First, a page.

Security conferences are a great place to learn about the latest hacking tricks, tools and exploits, but they also remind us of important stuff that was shown to be hackable in previous years yet never really got fixed. Perhaps the best example of this at last week’s annual DefCon security conference in Las Vegas came from hackers who built on research first released in 2010 to show just how trivial it still is to read, modify and clone most HID cards — the rectangular white plastic “smart” cards that organizations worldwide distribute to employees for security badges.
Nearly four years ago, researchers at the Chaos Communication Congress (CCC), a security conference in Berlin, released a paper (PDF) demonstrating a serious vulnerability in smart cards made by Austin, Texas-based HID Global, by far the largest manufacturer of these devices. The CCC researchers showed that the card reader device that HID sells to validate the data stored on its then-new line of iClass proximity cards includes the master encryption key needed to read data on those cards.
More importantly, the researchers proved that anyone with physical access to one of these readers could extract the encryption key and use it to read, clone, and modify data stored on any HID cards made to work with those readers.
At the time, HID responded by modifying future models of card readers so that the firmware stored inside them could not be so easily dumped or read (i.e., the company removed the external serial interface on new readers). But according to researchers, HID never changed the master encryption key for its readers, likely because doing so would require customers using the product to modify or replace all of their readers and cards — a costly proposition by any measure given HID’s huge market share.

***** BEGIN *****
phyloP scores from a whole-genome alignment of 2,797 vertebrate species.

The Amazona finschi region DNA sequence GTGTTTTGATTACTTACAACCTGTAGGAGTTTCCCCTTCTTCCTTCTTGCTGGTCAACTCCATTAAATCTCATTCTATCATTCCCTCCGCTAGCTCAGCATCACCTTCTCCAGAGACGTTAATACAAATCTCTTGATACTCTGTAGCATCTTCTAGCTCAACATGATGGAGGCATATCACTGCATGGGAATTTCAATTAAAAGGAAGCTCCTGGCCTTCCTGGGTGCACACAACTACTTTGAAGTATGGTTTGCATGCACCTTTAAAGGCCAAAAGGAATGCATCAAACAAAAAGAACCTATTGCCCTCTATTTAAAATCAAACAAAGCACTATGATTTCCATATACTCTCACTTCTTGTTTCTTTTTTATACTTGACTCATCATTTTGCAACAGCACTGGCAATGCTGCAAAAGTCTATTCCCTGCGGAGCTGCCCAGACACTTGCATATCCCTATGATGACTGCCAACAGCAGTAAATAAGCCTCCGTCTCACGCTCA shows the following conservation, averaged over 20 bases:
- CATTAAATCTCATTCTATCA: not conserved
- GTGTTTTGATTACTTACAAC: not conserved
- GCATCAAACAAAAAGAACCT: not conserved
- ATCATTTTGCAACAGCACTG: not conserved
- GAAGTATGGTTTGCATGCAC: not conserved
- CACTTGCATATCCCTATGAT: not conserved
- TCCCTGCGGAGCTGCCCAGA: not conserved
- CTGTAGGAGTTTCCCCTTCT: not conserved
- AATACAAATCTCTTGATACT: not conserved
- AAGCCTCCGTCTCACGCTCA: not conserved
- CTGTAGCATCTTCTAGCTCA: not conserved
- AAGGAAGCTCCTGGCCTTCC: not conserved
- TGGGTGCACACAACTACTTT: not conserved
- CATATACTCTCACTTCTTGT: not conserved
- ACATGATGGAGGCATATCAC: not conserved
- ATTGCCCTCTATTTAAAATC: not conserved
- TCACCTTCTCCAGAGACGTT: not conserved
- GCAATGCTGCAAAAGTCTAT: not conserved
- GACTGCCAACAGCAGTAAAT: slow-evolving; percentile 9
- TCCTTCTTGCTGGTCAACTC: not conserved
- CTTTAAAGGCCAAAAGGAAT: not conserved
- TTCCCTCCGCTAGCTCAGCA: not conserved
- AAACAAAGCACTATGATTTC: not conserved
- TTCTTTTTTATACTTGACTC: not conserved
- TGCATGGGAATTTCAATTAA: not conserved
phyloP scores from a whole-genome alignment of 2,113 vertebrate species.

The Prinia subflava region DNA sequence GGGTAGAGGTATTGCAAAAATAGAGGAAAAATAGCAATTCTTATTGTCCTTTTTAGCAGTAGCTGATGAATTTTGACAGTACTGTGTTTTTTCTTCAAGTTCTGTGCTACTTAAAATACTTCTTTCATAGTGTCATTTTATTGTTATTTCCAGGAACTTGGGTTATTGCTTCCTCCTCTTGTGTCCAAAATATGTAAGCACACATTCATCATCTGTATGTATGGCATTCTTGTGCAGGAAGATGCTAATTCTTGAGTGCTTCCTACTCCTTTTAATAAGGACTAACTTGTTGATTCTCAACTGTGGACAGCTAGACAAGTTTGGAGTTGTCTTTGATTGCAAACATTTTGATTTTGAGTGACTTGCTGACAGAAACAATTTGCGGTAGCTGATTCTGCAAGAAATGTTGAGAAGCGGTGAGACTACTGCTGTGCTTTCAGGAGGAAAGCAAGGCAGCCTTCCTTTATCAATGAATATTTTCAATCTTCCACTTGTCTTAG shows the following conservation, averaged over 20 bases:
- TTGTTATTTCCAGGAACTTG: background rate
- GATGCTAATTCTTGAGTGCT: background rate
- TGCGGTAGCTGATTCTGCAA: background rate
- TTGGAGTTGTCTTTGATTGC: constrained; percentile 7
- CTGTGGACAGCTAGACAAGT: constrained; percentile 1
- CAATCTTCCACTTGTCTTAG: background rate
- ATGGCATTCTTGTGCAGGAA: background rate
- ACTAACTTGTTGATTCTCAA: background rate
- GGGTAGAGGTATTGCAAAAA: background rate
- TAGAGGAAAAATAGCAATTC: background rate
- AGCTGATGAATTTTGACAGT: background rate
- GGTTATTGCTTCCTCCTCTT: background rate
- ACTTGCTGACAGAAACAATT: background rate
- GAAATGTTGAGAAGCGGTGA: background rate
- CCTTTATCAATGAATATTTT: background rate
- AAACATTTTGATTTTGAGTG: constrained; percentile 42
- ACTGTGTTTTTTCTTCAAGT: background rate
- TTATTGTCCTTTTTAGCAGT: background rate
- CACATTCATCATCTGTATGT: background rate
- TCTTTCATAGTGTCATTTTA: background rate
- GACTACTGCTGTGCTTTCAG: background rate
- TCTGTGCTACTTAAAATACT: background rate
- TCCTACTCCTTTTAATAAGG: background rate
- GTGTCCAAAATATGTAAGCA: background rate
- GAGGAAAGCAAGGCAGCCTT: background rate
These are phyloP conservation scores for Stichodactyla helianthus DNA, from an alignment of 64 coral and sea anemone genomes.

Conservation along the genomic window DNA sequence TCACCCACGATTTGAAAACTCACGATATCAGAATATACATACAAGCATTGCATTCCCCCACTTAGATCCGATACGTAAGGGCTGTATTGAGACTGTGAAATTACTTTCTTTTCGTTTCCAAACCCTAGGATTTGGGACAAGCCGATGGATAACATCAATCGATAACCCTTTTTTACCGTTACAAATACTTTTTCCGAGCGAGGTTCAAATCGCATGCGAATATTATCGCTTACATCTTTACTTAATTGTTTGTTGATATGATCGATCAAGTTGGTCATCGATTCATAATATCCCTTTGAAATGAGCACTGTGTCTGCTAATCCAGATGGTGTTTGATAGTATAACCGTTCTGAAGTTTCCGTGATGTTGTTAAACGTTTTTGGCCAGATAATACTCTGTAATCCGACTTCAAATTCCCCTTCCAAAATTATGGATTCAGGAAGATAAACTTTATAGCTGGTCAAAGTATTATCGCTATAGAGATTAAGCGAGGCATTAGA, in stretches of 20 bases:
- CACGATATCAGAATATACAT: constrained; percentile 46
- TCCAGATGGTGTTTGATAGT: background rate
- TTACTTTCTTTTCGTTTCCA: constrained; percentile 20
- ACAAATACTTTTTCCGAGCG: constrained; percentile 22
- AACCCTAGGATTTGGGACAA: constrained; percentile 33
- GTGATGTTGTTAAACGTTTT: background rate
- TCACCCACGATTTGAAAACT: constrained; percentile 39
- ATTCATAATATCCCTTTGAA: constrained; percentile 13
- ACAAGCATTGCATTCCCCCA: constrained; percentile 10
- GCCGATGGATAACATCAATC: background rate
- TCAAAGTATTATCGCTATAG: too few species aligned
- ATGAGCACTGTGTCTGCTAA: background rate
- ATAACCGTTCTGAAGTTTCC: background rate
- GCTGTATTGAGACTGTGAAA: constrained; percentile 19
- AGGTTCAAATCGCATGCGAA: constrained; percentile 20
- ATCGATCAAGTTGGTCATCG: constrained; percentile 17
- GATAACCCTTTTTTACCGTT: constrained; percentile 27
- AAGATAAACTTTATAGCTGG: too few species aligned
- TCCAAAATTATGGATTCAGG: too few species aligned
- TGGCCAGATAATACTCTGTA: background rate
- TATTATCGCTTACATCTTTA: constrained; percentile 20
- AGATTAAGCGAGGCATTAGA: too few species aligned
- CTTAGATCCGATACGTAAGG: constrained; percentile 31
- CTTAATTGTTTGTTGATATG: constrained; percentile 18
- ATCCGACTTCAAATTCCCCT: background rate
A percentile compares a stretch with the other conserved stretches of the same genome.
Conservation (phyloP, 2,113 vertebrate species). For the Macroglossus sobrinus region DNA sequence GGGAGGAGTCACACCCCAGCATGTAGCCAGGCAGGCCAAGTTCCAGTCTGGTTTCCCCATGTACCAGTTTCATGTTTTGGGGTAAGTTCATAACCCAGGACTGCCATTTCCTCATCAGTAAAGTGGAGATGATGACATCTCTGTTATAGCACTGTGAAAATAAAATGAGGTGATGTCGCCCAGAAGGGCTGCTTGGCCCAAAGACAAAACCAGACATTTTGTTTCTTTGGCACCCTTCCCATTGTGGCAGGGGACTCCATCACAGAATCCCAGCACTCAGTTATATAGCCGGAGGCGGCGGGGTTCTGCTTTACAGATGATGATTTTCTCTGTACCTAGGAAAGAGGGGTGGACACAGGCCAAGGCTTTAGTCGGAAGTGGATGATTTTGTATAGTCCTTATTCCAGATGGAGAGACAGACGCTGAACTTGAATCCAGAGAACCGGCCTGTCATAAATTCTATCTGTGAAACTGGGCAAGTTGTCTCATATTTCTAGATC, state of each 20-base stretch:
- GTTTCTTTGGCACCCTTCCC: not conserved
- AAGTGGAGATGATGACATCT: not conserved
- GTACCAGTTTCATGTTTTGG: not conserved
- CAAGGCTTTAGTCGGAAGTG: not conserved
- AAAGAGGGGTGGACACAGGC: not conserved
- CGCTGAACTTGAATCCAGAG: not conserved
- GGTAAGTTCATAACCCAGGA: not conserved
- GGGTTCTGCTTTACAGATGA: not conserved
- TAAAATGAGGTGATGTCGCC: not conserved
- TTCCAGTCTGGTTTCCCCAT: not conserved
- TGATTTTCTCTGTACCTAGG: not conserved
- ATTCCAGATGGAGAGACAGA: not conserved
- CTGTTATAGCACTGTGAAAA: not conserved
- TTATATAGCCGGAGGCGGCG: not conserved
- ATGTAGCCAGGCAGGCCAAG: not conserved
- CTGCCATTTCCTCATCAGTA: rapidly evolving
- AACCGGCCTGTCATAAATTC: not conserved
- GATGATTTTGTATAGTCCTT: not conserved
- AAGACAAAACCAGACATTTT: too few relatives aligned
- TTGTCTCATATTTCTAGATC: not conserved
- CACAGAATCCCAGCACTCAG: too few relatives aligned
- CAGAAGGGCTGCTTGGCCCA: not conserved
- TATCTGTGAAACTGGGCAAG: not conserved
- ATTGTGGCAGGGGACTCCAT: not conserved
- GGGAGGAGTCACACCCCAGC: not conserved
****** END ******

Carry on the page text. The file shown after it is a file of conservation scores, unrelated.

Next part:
Unfortunately, this means that anyone with a modicum of hardware hacking skills, an eBay account, and a budget of less than $500 can grab a copy of the master encryption key and create a portable system for reading and cloning HID cards. At least, that was the gist of the DefCon talk given last week by the co-founders of Lares Consulting, a company that gets hired to test clients’ physical and network security.
Lares’ Joshua Perrymon and Eric Smith demonstrated how an HID parking garage reader capable of reading cards up to three feet away was purchased off of eBay and modified to fit inside of a common backpack. Wearing this backpack, an attacker looking to gain access to a building protected by HID’s iClass cards could obtain that access simply by walking up to a employee of the targeted organization and asking for directions, a light of a cigarette, or some other pretext.
Perrymon and Smith noted that, thanks to software tools available online, it’s easy to take card data gathered by the mobile reader and encode it onto a new card (also broadly available on eBay for a few pennies apiece). Worse yet, the attacker is then also able to gain access to areas of the targeted facility that are off-limits to the legitimate owner of the card that was cloned, because the ones and zeros stored on the card that specify that access level also can be modified.
Smith said he and Perrymon wanted to revive the issue at DefCon to raise awareness about a widespread vulnerability in physical security. HID did not respond to multiple requests for comment.
“Until recently, no one has really demonstrated properly what the risk is to a business here,” Smith said. “SCADA installations, hospitals, airports…a lot of them use HID cards because HID is the leader in this space, but they’re using compromised technology. Your card might not have data center or HR access but I can get into those places within your organization just by coming up to some employee standing outside the building and bumming a light off of him.”
Organizations that are vulnerable have several options. Probably the cheapest involves the use of some type of sleeve for the smart cards. The wireless communications technology that these cards use to transmit data — called radio-frequency identification or RFID – can be blocked when not in use by storing the key cards inside a special RFID-shielding sleeve or wallet. Of course, organizations can replace their readers with newer (perhaps non-HID?) technology, and/or add biometric components to card readers, but these options could get pricey in a hurry.
A copy of the slides from Perrymon and Smith’s DefCon talk is available here.